So begins the song that has been running through my mind since the day after the 2016 presidential election, from The Poseidon Adventure, a 1972 mother-of-all disaster movies (at the time). In a nutshell, here’s the plot: The Poseidon is the largest ocean liner ever, bigger than the Queen Elizabeth and the Queen Mary combined. A ship full of passengers are celebrating New Year’s Eve. Just after the New Year is rung in, the Captain spots a tidal wave. A huge tidal wave. Soon, everybody else sees it, too. For almost all of the passengers and crew, it will be the last thing they ever see. The ship is capsized, turned completely upside-down, and only ten people have survived. Now those survivors must make their way from the capsized top of the ship up to the bottom before they drown as well.
But first let me digress to the actual day that so many are now trying to get grips on: Election Day. I was a poll worker at the local elementary school, fulfilling the role of “checker,” along with five other individuals. Our job was to check in those who came to vote, matching their ID (it could have been in any number of forms: social security card, driver’s license, passport, bill that had their name and address on it, etc.) against the list we had of registered voters for our polling place within the city of Norwalk, Connecticut. It was a long day; I arrived at 5:00 a.m. and left at 9:15 p.m. Three pairs of us (one registered Republican, one registered Democrat each) sat behind a table with notebooks and highlighters in hand waiting for voters to arrive and queue up alphabetically according to their street address.
My observations of the day moved me. Some gave me hope in the future. Some made me shake my head. But all showed me how remarkable our democratic system is.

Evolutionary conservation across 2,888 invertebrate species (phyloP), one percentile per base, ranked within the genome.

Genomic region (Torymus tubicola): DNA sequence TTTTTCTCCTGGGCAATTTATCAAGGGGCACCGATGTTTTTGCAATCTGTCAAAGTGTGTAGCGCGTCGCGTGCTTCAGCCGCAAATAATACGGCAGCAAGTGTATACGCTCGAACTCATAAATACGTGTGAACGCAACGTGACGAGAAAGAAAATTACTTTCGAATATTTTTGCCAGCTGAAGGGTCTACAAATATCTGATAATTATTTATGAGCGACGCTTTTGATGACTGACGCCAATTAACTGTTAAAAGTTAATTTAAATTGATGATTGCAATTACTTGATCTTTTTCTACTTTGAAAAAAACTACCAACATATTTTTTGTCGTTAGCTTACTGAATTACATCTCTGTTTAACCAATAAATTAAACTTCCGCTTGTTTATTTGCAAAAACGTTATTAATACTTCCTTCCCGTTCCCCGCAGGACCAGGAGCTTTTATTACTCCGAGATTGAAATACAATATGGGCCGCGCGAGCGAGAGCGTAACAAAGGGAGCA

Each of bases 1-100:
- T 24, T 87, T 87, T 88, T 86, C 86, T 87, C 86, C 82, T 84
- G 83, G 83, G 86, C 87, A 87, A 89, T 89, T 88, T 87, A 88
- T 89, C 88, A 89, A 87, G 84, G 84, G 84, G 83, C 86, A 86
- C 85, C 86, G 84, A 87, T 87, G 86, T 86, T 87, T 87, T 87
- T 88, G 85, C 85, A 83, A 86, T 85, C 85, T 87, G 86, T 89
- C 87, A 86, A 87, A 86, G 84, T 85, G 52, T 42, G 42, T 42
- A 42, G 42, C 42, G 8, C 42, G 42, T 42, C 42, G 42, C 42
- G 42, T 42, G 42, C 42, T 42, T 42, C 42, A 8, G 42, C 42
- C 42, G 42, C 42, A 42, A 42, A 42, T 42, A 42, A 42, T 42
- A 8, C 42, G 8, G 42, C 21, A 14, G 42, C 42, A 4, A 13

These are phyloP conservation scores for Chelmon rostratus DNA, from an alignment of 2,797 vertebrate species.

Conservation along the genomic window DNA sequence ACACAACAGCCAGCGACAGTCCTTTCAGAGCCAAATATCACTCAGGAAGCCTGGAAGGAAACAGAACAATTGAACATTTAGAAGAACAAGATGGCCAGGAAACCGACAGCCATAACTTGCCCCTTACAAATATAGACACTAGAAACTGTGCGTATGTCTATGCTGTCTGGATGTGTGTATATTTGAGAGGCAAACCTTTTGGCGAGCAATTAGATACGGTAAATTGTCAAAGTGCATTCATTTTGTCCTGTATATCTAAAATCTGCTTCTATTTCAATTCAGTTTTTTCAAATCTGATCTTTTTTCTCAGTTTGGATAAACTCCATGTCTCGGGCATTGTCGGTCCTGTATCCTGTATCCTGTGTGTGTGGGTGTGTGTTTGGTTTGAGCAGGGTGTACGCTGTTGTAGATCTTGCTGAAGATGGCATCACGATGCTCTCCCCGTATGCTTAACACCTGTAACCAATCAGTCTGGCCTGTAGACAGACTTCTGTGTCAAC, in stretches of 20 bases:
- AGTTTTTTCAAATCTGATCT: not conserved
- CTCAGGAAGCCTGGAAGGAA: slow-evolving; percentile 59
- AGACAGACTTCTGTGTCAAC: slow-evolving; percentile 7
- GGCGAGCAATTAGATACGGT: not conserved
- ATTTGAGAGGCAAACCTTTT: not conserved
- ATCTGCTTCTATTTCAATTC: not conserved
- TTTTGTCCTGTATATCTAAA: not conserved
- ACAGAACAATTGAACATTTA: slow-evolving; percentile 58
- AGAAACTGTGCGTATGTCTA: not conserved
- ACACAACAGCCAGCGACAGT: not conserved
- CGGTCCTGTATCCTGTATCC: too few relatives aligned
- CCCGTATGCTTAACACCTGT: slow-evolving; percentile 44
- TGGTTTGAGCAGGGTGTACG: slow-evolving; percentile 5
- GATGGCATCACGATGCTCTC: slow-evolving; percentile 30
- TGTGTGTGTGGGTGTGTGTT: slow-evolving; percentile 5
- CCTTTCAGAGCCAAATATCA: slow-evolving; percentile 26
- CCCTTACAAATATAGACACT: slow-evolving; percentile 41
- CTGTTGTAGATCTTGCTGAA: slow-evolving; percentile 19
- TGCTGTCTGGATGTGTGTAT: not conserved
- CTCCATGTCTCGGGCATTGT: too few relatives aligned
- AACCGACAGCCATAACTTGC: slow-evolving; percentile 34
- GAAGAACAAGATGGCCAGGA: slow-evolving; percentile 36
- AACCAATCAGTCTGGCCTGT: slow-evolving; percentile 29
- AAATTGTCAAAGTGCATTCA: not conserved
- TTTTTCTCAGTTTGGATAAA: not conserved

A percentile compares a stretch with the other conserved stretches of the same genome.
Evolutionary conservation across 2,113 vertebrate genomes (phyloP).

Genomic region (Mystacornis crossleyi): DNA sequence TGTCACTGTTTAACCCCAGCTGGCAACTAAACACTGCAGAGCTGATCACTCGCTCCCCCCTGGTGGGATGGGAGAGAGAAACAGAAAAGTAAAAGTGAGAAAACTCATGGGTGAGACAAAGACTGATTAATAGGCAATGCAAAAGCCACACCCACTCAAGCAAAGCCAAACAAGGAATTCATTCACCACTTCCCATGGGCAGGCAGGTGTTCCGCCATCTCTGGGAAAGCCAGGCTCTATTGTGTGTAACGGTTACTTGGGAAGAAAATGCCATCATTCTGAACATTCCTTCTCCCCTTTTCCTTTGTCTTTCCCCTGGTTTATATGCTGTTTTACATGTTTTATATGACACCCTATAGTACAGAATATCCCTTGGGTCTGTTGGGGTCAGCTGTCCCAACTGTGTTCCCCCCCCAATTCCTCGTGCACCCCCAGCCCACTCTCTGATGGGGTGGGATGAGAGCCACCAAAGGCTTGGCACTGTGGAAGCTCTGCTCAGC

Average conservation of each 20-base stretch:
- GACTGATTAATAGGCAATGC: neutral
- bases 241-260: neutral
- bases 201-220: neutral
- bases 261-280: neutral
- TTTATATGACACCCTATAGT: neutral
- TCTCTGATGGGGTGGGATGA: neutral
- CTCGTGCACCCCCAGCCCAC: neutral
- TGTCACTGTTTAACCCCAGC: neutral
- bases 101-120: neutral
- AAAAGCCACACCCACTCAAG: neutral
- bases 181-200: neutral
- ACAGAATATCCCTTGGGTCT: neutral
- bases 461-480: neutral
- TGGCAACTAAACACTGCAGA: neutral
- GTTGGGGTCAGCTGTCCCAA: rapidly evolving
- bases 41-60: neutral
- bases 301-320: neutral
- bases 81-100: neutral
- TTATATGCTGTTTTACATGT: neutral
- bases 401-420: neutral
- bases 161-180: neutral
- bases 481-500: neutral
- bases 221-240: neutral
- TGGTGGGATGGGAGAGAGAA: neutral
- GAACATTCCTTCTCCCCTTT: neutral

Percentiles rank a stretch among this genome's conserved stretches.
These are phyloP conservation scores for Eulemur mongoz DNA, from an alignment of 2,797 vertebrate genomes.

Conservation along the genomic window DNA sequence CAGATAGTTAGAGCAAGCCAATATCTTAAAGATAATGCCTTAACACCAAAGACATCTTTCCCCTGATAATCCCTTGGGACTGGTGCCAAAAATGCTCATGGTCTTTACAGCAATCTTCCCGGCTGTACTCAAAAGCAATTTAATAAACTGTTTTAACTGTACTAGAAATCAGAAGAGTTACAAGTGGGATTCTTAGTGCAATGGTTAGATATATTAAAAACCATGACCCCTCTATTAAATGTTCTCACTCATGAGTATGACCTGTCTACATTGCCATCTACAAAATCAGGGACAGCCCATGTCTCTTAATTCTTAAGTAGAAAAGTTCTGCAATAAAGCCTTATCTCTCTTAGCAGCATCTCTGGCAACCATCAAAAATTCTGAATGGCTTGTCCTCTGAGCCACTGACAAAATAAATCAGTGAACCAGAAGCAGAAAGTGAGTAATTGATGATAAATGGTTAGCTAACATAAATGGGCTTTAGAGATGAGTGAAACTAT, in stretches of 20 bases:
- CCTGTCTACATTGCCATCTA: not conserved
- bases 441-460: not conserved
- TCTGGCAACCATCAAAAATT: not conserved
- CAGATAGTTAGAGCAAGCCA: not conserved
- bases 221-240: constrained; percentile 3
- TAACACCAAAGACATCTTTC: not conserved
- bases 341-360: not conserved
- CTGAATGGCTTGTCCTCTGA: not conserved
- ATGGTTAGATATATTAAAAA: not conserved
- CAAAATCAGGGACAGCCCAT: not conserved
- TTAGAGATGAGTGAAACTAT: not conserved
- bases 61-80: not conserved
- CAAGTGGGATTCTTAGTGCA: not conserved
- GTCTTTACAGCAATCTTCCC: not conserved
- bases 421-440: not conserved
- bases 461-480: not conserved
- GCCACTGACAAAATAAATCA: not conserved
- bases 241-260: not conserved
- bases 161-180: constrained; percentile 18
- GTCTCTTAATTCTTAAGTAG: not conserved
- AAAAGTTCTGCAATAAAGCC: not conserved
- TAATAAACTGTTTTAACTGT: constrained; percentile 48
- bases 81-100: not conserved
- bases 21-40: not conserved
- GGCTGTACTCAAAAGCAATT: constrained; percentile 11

- All ages came: young and old, from newborns in carriers to elderly individuals with canes being escorted by their adult children)
- Many came with others: families came together with children in tow, couples (same gender and male/female), caregivers with their elderly and disabled clients
- I’m proud to live in a diverse community: Anglos, African Americans, Asians, Indians, Latinos, Muslims. People in suits, people in EMT garb, people in t-shirts depicting the name of the business where they worked. A multitude of occupations, and I would assume economic classes and educations.
- Only a few balked at showing an ID; most already had it out to show us before we asked. (A new resident from Texas brought five forms of ID as that had been her practice when she lived there!)
- Many did not know how to vote! It became apparent that many adults were voting for the first time, or at least the first time in many, many years.
- Many young people in high school and college-age came to vote. Most with a parent or two – all extremely proud to be able to vote for the first time. (When officials weren’t looking, selfies were taken to mark the momentous occasion.)
- I saw my neighbors, children (now adults) who I had known when they were in elementary school, friends not seen in years, my old teachers from high school, and so many more.
- In addition to the young man who had turned 18 two weeks ago, the most moving voter to me was a woman dressed in white, who sobbed as she entered the school gymnasium, came up to our table, and went through the several stations to place her ballot in the machine. She could not believe she was casting a vote for a woman for president.